Time Together

Published: 26th March 2024

God is at work here

The warmth of the atmosphere is what struck me first and foremost as I arrived at Time Together, run by Churches Together in Whitchurch at Bargates Hall beside St Alkmund’s Church. St Alkmund’s has had a dementia-friendly church Certificate since 2018. And you can’t miss the friendly atmosphere at Time Together, a fortnightly group for those with dementia and their family members.

As I enjoyed tea and craft and conversation, I found it moving to notice the low key teamwork, with everyone sharing in different ways, as valued members of Time Together. It made for a very special afternoon for all of us. There were 20 or more people the day I went - some were sharing a moment to draw breath, others were making tea, others were chatting, others were taking craft activities round to the different tables, decorating Easter crosses and making cards with lambs on. People knew one another and noticed what was going on, welcoming and weaving in both regulars and newcomers. There’s a different focus each time – sometimes singing, sometimes boccia, a game of indoor bowls. One man, whose wife is now in residential care, finds Time Together helps keep him going and he’s invaluable in helping to run the boccia sessions.

Is it hard to come the first time? “It’s just about taking that first step – it took a bit of courage to come. But knowing one or two people, volunteers came and sat with us.” This couple explained that the wife was “Whitchurch born and bred”, while her husband had been in Manchester as a steelmaker: he told me the work was very heavy and very hot, with some rough characters. When British Steel closed, he came to an aluminium company in Whitchurch. As his wife explained, “It’s his story and it’s mine”.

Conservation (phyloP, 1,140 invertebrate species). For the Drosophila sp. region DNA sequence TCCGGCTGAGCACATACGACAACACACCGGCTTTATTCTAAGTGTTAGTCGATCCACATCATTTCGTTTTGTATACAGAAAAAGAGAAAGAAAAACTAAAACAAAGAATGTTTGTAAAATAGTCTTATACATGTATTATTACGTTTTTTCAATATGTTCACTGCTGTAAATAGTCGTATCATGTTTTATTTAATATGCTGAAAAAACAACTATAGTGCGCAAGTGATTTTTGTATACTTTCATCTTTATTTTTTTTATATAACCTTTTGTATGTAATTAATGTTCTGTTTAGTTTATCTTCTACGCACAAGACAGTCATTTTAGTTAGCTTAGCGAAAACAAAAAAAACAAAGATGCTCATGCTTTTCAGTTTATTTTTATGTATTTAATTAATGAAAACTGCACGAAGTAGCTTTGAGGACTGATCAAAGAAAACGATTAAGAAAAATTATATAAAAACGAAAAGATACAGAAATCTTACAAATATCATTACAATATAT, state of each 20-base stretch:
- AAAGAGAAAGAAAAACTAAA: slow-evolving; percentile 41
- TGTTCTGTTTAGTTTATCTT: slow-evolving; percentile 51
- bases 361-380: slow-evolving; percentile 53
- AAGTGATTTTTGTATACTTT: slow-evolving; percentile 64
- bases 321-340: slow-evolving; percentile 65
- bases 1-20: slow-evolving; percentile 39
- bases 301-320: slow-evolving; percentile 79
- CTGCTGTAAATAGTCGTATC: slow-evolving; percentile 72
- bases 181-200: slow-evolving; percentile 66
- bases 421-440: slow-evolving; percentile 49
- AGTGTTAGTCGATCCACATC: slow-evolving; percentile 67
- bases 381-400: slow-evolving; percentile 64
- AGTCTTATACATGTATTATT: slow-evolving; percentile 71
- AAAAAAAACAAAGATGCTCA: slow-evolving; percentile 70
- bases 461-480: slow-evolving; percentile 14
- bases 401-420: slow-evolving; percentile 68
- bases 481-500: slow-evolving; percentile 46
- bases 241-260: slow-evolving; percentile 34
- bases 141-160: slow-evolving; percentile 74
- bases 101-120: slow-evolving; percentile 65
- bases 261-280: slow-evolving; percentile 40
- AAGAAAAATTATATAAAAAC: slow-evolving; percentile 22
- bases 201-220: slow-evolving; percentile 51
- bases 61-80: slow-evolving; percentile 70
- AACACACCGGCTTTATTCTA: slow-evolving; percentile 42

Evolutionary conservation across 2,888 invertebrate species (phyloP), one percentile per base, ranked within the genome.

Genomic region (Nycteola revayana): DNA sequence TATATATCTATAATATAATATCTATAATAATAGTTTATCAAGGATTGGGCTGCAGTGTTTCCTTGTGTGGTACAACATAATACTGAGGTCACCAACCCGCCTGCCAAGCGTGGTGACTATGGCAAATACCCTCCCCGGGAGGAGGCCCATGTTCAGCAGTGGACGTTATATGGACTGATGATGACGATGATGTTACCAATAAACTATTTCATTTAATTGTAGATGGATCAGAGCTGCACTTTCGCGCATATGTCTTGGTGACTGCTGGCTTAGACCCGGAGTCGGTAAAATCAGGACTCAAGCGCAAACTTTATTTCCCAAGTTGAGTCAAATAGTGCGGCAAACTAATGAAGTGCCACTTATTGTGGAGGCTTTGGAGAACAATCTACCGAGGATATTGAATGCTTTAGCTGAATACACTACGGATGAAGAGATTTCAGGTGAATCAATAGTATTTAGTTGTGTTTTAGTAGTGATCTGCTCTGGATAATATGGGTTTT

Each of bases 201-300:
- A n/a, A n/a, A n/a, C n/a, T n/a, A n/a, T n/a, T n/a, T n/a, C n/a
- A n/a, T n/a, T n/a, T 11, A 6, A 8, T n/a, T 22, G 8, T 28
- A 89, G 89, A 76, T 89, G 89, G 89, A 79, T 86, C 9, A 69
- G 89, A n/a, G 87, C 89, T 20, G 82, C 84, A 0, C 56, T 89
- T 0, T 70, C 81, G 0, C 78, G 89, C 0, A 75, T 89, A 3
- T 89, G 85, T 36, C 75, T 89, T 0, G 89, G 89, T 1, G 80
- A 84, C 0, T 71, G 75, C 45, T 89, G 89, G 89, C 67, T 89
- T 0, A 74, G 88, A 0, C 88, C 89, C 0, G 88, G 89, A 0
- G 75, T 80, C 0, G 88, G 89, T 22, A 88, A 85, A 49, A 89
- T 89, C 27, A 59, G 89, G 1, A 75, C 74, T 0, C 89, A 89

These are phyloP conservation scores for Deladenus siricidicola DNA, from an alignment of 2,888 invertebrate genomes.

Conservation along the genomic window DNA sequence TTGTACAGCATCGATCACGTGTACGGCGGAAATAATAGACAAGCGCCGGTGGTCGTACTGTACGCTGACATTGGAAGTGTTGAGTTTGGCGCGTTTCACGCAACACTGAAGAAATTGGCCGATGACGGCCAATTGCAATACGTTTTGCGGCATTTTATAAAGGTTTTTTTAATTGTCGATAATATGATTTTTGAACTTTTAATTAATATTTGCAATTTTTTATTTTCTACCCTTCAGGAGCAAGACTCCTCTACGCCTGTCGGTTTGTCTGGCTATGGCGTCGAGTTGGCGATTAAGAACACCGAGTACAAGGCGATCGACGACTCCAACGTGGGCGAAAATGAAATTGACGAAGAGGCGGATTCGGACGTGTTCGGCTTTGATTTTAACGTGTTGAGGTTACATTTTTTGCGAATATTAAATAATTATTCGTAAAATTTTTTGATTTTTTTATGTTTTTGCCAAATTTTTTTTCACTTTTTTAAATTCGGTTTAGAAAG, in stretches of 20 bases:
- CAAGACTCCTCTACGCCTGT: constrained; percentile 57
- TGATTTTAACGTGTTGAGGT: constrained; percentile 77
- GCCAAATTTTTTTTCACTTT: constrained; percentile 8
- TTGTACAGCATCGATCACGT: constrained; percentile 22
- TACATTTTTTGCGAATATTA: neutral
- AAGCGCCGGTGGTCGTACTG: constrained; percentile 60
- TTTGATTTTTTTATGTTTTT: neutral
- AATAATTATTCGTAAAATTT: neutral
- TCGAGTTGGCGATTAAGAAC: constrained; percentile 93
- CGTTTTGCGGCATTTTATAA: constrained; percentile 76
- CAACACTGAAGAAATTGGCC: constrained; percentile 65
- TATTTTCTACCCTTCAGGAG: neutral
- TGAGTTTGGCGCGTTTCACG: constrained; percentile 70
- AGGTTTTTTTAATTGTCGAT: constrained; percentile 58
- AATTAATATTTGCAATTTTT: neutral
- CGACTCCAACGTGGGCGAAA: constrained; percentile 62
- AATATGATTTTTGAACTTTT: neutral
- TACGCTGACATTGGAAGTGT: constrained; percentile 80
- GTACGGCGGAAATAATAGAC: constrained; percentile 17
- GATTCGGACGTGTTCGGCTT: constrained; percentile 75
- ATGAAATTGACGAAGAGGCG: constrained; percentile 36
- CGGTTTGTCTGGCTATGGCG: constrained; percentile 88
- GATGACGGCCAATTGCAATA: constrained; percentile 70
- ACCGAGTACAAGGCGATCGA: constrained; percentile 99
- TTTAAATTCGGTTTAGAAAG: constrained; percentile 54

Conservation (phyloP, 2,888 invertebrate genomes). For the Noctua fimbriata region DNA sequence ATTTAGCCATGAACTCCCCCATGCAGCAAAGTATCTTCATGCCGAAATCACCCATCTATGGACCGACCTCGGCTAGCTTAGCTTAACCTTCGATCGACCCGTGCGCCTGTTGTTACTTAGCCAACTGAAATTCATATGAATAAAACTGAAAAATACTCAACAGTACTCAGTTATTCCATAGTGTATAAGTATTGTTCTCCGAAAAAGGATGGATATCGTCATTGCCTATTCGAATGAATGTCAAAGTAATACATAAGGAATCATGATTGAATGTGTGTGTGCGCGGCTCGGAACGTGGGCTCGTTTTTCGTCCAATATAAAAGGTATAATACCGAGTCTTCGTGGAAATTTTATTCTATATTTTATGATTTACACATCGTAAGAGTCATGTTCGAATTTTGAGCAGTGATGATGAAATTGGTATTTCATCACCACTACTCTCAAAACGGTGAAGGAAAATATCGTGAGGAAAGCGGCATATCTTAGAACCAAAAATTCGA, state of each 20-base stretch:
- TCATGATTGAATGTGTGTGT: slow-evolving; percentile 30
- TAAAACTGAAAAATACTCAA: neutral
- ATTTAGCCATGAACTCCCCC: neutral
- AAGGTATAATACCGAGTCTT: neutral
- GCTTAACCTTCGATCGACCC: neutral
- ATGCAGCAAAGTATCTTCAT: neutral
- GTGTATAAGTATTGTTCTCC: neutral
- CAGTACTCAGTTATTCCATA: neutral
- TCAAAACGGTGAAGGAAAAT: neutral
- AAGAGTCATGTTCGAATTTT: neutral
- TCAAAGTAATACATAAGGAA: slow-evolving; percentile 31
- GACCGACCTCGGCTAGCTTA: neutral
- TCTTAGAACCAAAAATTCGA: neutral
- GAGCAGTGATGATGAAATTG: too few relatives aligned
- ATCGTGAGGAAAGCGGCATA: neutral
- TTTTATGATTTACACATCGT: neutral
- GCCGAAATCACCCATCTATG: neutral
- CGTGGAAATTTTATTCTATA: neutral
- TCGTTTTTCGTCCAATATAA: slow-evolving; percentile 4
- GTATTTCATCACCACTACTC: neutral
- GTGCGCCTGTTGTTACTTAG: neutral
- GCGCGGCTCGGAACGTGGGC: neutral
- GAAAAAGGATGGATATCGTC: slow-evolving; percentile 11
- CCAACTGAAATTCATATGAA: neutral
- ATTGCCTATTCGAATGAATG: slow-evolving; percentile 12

She said of Time Together, emphatically, “It’s good for me. He goes to day care two days a week and I can’t come with him: it’s nice to be able to comer here together.” This couple explained to me that when they first came there were a lot of people: the numbers dwindled for a time, but they’ve picked up again. This couple have been coming for several years: in all that time, “We haven’t missed many”. He used to enjoy playing dominoes with another man at Time Together – and that friendship developed to a point where they continued to meet and play dominoes at home.

The other domino player has died now, but his wife has recently returned to Time Together as a helper. Her husband had “dementia and lots of other complaints” – and they heard about Time Together by word of mouth. “We both loved it.” He loved people and he smiled all the time he was there – so they became known, to another guest who couldn’t easily remember names any more, as Smiler and Smiler’s wife. “The atmosphere is so happy.” They used to go to a local chapel, but liked it so much at Time Together that they started coming to St Alkmund’s Church. “I’m so lucky to have this.” Although it was too much to come to Time Together immediately after her husband had died, two years on feels the right time and “Smiler’s wife” has joined the team of helpers: “I’ve always been a listener – and I’ve grown in courage to go up and start a conversation.”

Another volunteer was “here from the start. I used to bring my mum.” She still manages to take time from work to come, making up her hours so that she doesn’t miss Time Together.